State workers certainly provide useful services for their pay — in education, public infrastructure, prisons, etc. but this money going through the state does not necessarily “spur business” nor is it “paid back” in taxes.

    Education, prisons, and health care are not necessarily productive enterprises, in that they do not create or facilitate the creation of hard wealth.

    This is not to say that the state needs tax cuts, I think the core challenge every screwed-up economy is facing is too little taxation, not too much.

    Now, education does improve the labor ability of the next generation, so it probably does “pay for itself”, plus education is a solid middle-class profession and US economy needs more of these kinds of jobs not fewer.

    As you know and argue on your blog well enough, the wealthy in this country have been becoming ever-more-wealthy since 1980.

    I think it’s clear that the US is kinda entering the end-game where the wealthy cement their wealth position by dismantling the 20th century welfare state — specifically, the promises the Democrats have written for the baby boomers are beginning to come due now and the wealthy DO NOT want to start having to write the checks that pay for them.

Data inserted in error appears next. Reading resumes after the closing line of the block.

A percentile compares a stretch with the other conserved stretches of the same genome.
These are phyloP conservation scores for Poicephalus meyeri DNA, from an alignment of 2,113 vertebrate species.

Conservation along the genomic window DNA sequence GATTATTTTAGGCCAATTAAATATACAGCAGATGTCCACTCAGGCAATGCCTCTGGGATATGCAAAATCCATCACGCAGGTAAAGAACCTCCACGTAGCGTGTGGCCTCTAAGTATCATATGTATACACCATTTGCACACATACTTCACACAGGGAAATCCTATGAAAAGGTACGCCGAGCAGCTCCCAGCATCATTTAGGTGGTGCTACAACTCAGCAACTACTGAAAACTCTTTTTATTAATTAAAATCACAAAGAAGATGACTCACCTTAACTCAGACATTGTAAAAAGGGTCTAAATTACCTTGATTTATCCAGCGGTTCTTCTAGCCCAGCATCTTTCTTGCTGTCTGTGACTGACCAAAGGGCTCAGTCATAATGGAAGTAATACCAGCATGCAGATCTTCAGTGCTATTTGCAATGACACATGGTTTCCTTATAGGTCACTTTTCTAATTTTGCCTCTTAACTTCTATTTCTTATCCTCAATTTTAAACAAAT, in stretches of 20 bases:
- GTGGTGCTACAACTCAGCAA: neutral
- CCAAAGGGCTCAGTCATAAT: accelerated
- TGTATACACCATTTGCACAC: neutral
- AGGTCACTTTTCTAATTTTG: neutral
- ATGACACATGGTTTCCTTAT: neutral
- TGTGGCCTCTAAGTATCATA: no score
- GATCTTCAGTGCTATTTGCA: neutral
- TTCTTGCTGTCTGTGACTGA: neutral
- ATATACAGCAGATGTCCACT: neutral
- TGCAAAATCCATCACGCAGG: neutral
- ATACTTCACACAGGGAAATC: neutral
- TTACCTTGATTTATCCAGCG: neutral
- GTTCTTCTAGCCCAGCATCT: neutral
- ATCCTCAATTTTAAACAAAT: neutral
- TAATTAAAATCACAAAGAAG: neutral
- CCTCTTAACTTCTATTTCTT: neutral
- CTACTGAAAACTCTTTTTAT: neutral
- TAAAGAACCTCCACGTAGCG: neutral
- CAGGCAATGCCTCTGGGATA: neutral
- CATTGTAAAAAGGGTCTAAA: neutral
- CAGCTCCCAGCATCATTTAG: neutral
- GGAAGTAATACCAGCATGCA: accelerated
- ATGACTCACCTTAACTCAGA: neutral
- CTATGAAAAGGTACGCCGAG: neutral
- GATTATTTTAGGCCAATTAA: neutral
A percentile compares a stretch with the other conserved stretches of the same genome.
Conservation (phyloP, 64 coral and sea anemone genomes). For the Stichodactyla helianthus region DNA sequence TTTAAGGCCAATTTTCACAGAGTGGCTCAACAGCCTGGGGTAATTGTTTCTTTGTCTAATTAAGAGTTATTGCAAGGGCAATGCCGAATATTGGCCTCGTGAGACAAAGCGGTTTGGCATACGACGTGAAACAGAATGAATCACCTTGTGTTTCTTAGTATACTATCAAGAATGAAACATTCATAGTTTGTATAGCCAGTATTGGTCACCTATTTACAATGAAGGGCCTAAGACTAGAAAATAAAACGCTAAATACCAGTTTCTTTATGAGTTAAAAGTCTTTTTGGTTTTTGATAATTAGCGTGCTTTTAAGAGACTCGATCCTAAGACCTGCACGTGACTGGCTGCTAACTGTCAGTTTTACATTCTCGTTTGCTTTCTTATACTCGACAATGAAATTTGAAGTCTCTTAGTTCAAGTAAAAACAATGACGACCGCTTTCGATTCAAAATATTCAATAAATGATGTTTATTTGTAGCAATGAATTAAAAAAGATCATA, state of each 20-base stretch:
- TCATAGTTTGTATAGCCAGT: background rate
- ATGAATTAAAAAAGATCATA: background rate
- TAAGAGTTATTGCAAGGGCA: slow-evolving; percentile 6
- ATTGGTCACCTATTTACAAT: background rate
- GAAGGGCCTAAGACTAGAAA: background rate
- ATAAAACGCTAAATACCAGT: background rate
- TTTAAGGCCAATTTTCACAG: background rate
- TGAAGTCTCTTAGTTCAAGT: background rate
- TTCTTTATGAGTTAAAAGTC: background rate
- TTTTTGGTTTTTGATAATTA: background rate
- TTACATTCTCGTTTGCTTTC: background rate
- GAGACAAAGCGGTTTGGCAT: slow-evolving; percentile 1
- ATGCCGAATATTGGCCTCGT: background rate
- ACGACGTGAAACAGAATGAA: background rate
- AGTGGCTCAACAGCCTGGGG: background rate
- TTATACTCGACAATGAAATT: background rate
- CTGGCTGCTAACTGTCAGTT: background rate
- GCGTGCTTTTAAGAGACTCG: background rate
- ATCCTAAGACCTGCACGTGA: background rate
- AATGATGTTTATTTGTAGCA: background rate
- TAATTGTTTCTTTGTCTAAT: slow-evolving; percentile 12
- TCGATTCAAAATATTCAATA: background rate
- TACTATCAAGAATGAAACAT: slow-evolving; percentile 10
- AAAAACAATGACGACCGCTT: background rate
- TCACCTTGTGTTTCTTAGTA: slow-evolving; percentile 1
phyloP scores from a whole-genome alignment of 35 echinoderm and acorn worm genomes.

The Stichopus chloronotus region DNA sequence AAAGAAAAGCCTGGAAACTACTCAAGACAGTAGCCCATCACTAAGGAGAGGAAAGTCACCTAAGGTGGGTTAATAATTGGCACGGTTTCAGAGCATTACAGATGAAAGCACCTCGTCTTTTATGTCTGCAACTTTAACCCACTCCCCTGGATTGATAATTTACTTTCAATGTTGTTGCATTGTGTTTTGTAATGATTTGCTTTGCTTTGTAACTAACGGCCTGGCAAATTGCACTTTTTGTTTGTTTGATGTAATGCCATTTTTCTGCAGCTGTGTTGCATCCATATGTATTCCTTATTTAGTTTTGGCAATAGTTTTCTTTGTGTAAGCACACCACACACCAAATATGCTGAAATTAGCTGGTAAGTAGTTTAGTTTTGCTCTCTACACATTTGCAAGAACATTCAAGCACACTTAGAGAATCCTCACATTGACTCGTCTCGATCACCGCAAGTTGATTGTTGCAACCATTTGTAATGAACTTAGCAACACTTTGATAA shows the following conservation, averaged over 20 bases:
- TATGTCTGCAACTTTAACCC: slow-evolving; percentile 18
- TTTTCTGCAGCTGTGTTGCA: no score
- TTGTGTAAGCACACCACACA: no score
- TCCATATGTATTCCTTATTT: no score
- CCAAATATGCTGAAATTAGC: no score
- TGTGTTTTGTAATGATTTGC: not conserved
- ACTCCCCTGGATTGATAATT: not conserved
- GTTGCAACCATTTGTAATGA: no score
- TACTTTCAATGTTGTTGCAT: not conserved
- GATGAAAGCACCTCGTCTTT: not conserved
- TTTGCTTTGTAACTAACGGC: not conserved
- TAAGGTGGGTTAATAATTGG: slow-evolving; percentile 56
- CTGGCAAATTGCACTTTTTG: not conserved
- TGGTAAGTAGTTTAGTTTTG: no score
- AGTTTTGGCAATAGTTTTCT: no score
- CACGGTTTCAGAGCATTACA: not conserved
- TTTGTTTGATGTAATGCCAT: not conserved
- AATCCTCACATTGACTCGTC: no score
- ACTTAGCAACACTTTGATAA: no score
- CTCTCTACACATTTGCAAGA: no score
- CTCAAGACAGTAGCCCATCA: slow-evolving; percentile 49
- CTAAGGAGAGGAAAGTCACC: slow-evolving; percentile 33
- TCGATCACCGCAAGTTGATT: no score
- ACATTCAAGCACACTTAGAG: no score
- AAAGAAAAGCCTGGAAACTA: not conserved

There are two futures the US can move to — the 40% tax level of LBJ, where high government services were paid for with high marginal tax rates — or the 19th century regime where the rich didn’t have to worry at all about the teeming millions.

    The story of 1970-2010 has been the fight of great wealth to recapture the public debate and create the political forces that beat down the welfare state.

    It’s been a very impressive public propaganda effort and they’re pretty much winning, the election of 2010 being a signal example.

    They’re now less than two weeks away from shutting down the government again. The last time they did this I was fully relocated and happy in Japan — wish I could say the same now.

    But back to the public sector thing. There is apparently a great degree of abuse and over-generosity that has gone on for a long time now. Those who milk it can do very well for themselves, and this makes the entire thing vulnerable at the political level.

    As I mention here a lot, total government spending this year is going to be $5.7T. This is $50,000 per household and is entirely unsustainable, even with massive tax increases — something is definitely rotten in the state of Denmark, so to speak.

  2. Troy
    February 24th, 2011 at 13:38 | #2

    and, man, your semi-adopted home state just can’t catch a break, eh